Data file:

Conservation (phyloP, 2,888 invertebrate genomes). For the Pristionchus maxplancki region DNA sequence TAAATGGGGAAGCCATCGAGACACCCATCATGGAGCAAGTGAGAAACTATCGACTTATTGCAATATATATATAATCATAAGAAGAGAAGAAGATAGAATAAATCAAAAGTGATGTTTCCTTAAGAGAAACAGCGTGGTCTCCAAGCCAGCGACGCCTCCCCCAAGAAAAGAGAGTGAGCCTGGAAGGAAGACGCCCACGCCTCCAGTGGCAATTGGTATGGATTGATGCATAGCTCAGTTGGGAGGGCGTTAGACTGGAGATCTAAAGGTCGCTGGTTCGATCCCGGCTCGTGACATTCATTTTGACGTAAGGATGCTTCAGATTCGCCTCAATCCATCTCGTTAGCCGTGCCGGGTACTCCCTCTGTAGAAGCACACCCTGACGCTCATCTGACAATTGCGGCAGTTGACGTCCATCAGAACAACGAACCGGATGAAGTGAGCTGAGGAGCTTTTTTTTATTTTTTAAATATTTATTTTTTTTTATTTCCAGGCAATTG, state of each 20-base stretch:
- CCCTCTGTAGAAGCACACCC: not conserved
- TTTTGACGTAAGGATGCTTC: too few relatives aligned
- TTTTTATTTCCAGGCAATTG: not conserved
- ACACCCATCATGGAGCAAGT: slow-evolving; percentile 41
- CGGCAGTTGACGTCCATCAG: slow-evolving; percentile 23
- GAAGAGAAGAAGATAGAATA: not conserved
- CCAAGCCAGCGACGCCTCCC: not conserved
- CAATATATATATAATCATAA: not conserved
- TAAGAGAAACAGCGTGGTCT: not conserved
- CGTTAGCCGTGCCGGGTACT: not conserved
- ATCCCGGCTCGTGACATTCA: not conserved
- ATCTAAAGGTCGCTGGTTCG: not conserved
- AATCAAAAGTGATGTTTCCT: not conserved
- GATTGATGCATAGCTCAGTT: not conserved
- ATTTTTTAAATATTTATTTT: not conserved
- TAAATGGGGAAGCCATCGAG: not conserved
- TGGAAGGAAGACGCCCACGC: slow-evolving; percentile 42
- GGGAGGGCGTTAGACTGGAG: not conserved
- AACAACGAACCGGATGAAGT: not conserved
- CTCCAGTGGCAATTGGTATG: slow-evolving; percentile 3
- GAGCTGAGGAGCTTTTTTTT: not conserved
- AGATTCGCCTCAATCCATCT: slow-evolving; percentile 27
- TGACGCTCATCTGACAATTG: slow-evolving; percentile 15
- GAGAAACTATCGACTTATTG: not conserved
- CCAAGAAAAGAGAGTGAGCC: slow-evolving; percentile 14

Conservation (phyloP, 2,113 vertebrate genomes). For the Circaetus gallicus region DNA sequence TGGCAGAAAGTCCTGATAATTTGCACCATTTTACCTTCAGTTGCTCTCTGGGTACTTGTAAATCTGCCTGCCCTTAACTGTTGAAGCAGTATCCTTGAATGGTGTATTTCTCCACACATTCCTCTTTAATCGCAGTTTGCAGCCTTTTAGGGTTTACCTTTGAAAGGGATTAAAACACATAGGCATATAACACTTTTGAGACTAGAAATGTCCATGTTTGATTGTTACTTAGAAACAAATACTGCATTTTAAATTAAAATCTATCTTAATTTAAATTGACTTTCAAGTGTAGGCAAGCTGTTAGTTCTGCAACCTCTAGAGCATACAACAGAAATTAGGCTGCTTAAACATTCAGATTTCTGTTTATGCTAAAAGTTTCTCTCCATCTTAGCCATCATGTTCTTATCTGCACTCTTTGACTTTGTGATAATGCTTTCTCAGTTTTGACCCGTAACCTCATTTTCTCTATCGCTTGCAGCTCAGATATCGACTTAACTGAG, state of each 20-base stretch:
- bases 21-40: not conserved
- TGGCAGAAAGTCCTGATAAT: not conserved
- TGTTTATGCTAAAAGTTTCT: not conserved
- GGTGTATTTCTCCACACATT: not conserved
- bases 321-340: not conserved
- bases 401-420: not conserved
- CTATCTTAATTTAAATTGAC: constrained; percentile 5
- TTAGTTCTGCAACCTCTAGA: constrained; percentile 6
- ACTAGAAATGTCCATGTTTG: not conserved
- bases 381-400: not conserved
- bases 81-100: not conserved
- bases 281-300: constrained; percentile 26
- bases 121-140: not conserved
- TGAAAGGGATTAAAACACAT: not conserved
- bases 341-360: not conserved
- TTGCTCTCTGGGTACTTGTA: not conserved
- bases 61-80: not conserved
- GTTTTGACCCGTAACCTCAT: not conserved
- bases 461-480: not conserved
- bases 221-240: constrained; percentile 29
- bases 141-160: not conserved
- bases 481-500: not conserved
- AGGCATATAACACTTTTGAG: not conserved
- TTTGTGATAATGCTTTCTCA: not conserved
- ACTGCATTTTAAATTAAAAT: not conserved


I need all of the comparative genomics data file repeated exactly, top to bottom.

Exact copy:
Conservation (phyloP, 2,888 invertebrate genomes). For the Pristionchus maxplancki region DNA sequence TAAATGGGGAAGCCATCGAGACACCCATCATGGAGCAAGTGAGAAACTATCGACTTATTGCAATATATATATAATCATAAGAAGAGAAGAAGATAGAATAAATCAAAAGTGATGTTTCCTTAAGAGAAACAGCGTGGTCTCCAAGCCAGCGACGCCTCCCCCAAGAAAAGAGAGTGAGCCTGGAAGGAAGACGCCCACGCCTCCAGTGGCAATTGGTATGGATTGATGCATAGCTCAGTTGGGAGGGCGTTAGACTGGAGATCTAAAGGTCGCTGGTTCGATCCCGGCTCGTGACATTCATTTTGACGTAAGGATGCTTCAGATTCGCCTCAATCCATCTCGTTAGCCGTGCCGGGTACTCCCTCTGTAGAAGCACACCCTGACGCTCATCTGACAATTGCGGCAGTTGACGTCCATCAGAACAACGAACCGGATGAAGTGAGCTGAGGAGCTTTTTTTTATTTTTTAAATATTTATTTTTTTTTATTTCCAGGCAATTG, state of each 20-base stretch:
- CCCTCTGTAGAAGCACACCC: not conserved
- TTTTGACGTAAGGATGCTTC: too few relatives aligned
- TTTTTATTTCCAGGCAATTG: not conserved
- ACACCCATCATGGAGCAAGT: slow-evolving; percentile 41
- CGGCAGTTGACGTCCATCAG: slow-evolving; percentile 23
- GAAGAGAAGAAGATAGAATA: not conserved
- CCAAGCCAGCGACGCCTCCC: not conserved
- CAATATATATATAATCATAA: not conserved
- TAAGAGAAACAGCGTGGTCT: not conserved
- CGTTAGCCGTGCCGGGTACT: not conserved
- ATCCCGGCTCGTGACATTCA: not conserved
- ATCTAAAGGTCGCTGGTTCG: not conserved
- AATCAAAAGTGATGTTTCCT: not conserved
- GATTGATGCATAGCTCAGTT: not conserved
- ATTTTTTAAATATTTATTTT: not conserved
- TAAATGGGGAAGCCATCGAG: not conserved
- TGGAAGGAAGACGCCCACGC: slow-evolving; percentile 42
- GGGAGGGCGTTAGACTGGAG: not conserved
- AACAACGAACCGGATGAAGT: not conserved
- CTCCAGTGGCAATTGGTATG: slow-evolving; percentile 3
- GAGCTGAGGAGCTTTTTTTT: not conserved
- AGATTCGCCTCAATCCATCT: slow-evolving; percentile 27
- TGACGCTCATCTGACAATTG: slow-evolving; percentile 15
- GAGAAACTATCGACTTATTG: not conserved
- CCAAGAAAAGAGAGTGAGCC: slow-evolving; percentile 14

Conservation (phyloP, 2,113 vertebrate genomes). For the Circaetus gallicus region DNA sequence TGGCAGAAAGTCCTGATAATTTGCACCATTTTACCTTCAGTTGCTCTCTGGGTACTTGTAAATCTGCCTGCCCTTAACTGTTGAAGCAGTATCCTTGAATGGTGTATTTCTCCACACATTCCTCTTTAATCGCAGTTTGCAGCCTTTTAGGGTTTACCTTTGAAAGGGATTAAAACACATAGGCATATAACACTTTTGAGACTAGAAATGTCCATGTTTGATTGTTACTTAGAAACAAATACTGCATTTTAAATTAAAATCTATCTTAATTTAAATTGACTTTCAAGTGTAGGCAAGCTGTTAGTTCTGCAACCTCTAGAGCATACAACAGAAATTAGGCTGCTTAAACATTCAGATTTCTGTTTATGCTAAAAGTTTCTCTCCATCTTAGCCATCATGTTCTTATCTGCACTCTTTGACTTTGTGATAATGCTTTCTCAGTTTTGACCCGTAACCTCATTTTCTCTATCGCTTGCAGCTCAGATATCGACTTAACTGAG, state of each 20-base stretch:
- bases 21-40: not conserved
- TGGCAGAAAGTCCTGATAAT: not conserved
- TGTTTATGCTAAAAGTTTCT: not conserved
- GGTGTATTTCTCCACACATT: not conserved
- bases 321-340: not conserved
- bases 401-420: not conserved
- CTATCTTAATTTAAATTGAC: constrained; percentile 5
- TTAGTTCTGCAACCTCTAGA: constrained; percentile 6
- ACTAGAAATGTCCATGTTTG: not conserved
- bases 381-400: not conserved
- bases 81-100: not conserved
- bases 281-300: constrained; percentile 26
- bases 121-140: not conserved
- TGAAAGGGATTAAAACACAT: not conserved
- bases 341-360: not conserved
- TTGCTCTCTGGGTACTTGTA: not conserved
- bases 61-80: not conserved
- GTTTTGACCCGTAACCTCAT: not conserved
- bases 461-480: not conserved
- bases 221-240: constrained; percentile 29
- bases 141-160: not conserved
- bases 481-500: not conserved
- AGGCATATAACACTTTTGAG: not conserved
- TTTGTGATAATGCTTTCTCA: not conserved
- ACTGCATTTTAAATTAAAAT: not conserved